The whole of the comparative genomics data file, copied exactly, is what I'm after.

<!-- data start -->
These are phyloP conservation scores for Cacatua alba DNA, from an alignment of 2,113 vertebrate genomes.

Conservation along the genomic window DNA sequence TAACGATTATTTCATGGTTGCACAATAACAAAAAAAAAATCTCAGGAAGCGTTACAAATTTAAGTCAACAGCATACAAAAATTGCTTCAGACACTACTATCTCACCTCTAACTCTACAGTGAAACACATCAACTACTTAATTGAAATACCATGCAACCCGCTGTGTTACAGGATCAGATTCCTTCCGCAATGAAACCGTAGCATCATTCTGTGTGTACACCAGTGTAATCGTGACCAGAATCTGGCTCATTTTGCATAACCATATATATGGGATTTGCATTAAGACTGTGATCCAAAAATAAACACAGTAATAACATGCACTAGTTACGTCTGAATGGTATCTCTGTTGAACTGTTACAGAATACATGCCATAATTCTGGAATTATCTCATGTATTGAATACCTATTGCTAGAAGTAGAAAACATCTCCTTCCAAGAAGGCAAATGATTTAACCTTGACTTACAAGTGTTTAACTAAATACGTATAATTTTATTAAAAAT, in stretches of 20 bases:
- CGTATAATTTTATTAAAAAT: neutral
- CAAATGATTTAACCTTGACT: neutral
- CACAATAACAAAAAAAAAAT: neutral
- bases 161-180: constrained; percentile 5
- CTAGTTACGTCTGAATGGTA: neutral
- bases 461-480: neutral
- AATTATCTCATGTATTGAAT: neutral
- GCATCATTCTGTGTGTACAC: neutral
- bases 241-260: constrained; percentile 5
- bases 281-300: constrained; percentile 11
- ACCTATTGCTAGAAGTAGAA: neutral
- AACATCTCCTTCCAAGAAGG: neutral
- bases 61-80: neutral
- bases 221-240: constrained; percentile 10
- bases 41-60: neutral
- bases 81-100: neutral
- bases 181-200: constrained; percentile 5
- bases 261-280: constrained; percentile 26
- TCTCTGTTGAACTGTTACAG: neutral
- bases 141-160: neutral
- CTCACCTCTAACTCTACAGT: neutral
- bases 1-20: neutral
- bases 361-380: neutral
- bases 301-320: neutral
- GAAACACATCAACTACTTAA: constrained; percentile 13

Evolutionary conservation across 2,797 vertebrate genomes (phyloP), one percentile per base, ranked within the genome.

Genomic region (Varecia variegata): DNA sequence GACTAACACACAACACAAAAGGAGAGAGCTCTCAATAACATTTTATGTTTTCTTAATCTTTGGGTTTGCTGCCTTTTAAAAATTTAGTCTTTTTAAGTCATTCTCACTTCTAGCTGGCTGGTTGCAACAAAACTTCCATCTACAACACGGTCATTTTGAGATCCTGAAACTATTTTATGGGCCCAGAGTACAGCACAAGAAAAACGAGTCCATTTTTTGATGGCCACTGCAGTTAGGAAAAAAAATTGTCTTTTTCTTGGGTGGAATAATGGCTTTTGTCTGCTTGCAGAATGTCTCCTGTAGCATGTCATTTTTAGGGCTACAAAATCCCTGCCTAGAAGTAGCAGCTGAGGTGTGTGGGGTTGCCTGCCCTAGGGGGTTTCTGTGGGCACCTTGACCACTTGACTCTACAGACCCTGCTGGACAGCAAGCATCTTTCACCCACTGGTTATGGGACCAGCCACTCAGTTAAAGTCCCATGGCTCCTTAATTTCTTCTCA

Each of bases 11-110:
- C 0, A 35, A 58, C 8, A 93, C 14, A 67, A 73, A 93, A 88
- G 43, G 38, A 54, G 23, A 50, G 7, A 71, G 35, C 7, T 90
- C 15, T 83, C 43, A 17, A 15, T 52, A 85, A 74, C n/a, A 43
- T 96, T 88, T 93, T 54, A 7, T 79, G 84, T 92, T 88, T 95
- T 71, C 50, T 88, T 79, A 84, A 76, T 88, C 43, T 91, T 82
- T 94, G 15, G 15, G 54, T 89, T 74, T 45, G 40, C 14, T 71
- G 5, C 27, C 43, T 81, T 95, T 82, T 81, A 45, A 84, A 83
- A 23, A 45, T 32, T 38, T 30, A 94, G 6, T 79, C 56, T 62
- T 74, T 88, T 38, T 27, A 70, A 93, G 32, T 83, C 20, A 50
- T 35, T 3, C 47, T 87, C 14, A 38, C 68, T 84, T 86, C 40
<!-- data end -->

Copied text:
These are phyloP conservation scores for Cacatua alba DNA, from an alignment of 2,113 vertebrate genomes.

Conservation along the genomic window DNA sequence TAACGATTATTTCATGGTTGCACAATAACAAAAAAAAAATCTCAGGAAGCGTTACAAATTTAAGTCAACAGCATACAAAAATTGCTTCAGACACTACTATCTCACCTCTAACTCTACAGTGAAACACATCAACTACTTAATTGAAATACCATGCAACCCGCTGTGTTACAGGATCAGATTCCTTCCGCAATGAAACCGTAGCATCATTCTGTGTGTACACCAGTGTAATCGTGACCAGAATCTGGCTCATTTTGCATAACCATATATATGGGATTTGCATTAAGACTGTGATCCAAAAATAAACACAGTAATAACATGCACTAGTTACGTCTGAATGGTATCTCTGTTGAACTGTTACAGAATACATGCCATAATTCTGGAATTATCTCATGTATTGAATACCTATTGCTAGAAGTAGAAAACATCTCCTTCCAAGAAGGCAAATGATTTAACCTTGACTTACAAGTGTTTAACTAAATACGTATAATTTTATTAAAAAT, in stretches of 20 bases:
- CGTATAATTTTATTAAAAAT: neutral
- CAAATGATTTAACCTTGACT: neutral
- CACAATAACAAAAAAAAAAT: neutral
- bases 161-180: constrained; percentile 5
- CTAGTTACGTCTGAATGGTA: neutral
- bases 461-480: neutral
- AATTATCTCATGTATTGAAT: neutral
- GCATCATTCTGTGTGTACAC: neutral
- bases 241-260: constrained; percentile 5
- bases 281-300: constrained; percentile 11
- ACCTATTGCTAGAAGTAGAA: neutral
- AACATCTCCTTCCAAGAAGG: neutral
- bases 61-80: neutral
- bases 221-240: constrained; percentile 10
- bases 41-60: neutral
- bases 81-100: neutral
- bases 181-200: constrained; percentile 5
- bases 261-280: constrained; percentile 26
- TCTCTGTTGAACTGTTACAG: neutral
- bases 141-160: neutral
- CTCACCTCTAACTCTACAGT: neutral
- bases 1-20: neutral
- bases 361-380: neutral
- bases 301-320: neutral
- GAAACACATCAACTACTTAA: constrained; percentile 13

Evolutionary conservation across 2,797 vertebrate genomes (phyloP), one percentile per base, ranked within the genome.

Genomic region (Varecia variegata): DNA sequence GACTAACACACAACACAAAAGGAGAGAGCTCTCAATAACATTTTATGTTTTCTTAATCTTTGGGTTTGCTGCCTTTTAAAAATTTAGTCTTTTTAAGTCATTCTCACTTCTAGCTGGCTGGTTGCAACAAAACTTCCATCTACAACACGGTCATTTTGAGATCCTGAAACTATTTTATGGGCCCAGAGTACAGCACAAGAAAAACGAGTCCATTTTTTGATGGCCACTGCAGTTAGGAAAAAAAATTGTCTTTTTCTTGGGTGGAATAATGGCTTTTGTCTGCTTGCAGAATGTCTCCTGTAGCATGTCATTTTTAGGGCTACAAAATCCCTGCCTAGAAGTAGCAGCTGAGGTGTGTGGGGTTGCCTGCCCTAGGGGGTTTCTGTGGGCACCTTGACCACTTGACTCTACAGACCCTGCTGGACAGCAAGCATCTTTCACCCACTGGTTATGGGACCAGCCACTCAGTTAAAGTCCCATGGCTCCTTAATTTCTTCTCA

Each of bases 11-110:
- C 0, A 35, A 58, C 8, A 93, C 14, A 67, A 73, A 93, A 88
- G 43, G 38, A 54, G 23, A 50, G 7, A 71, G 35, C 7, T 90
- C 15, T 83, C 43, A 17, A 15, T 52, A 85, A 74, C n/a, A 43
- T 96, T 88, T 93, T 54, A 7, T 79, G 84, T 92, T 88, T 95
- T 71, C 50, T 88, T 79, A 84, A 76, T 88, C 43, T 91, T 82
- T 94, G 15, G 15, G 54, T 89, T 74, T 45, G 40, C 14, T 71
- G 5, C 27, C 43, T 81, T 95, T 82, T 81, A 45, A 84, A 83
- A 23, A 45, T 32, T 38, T 30, A 94, G 6, T 79, C 56, T 62
- T 74, T 88, T 38, T 27, A 70, A 93, G 32, T 83, C 20, A 50
- T 35, T 3, C 47, T 87, C 14, A 38, C 68, T 84, T 86, C 40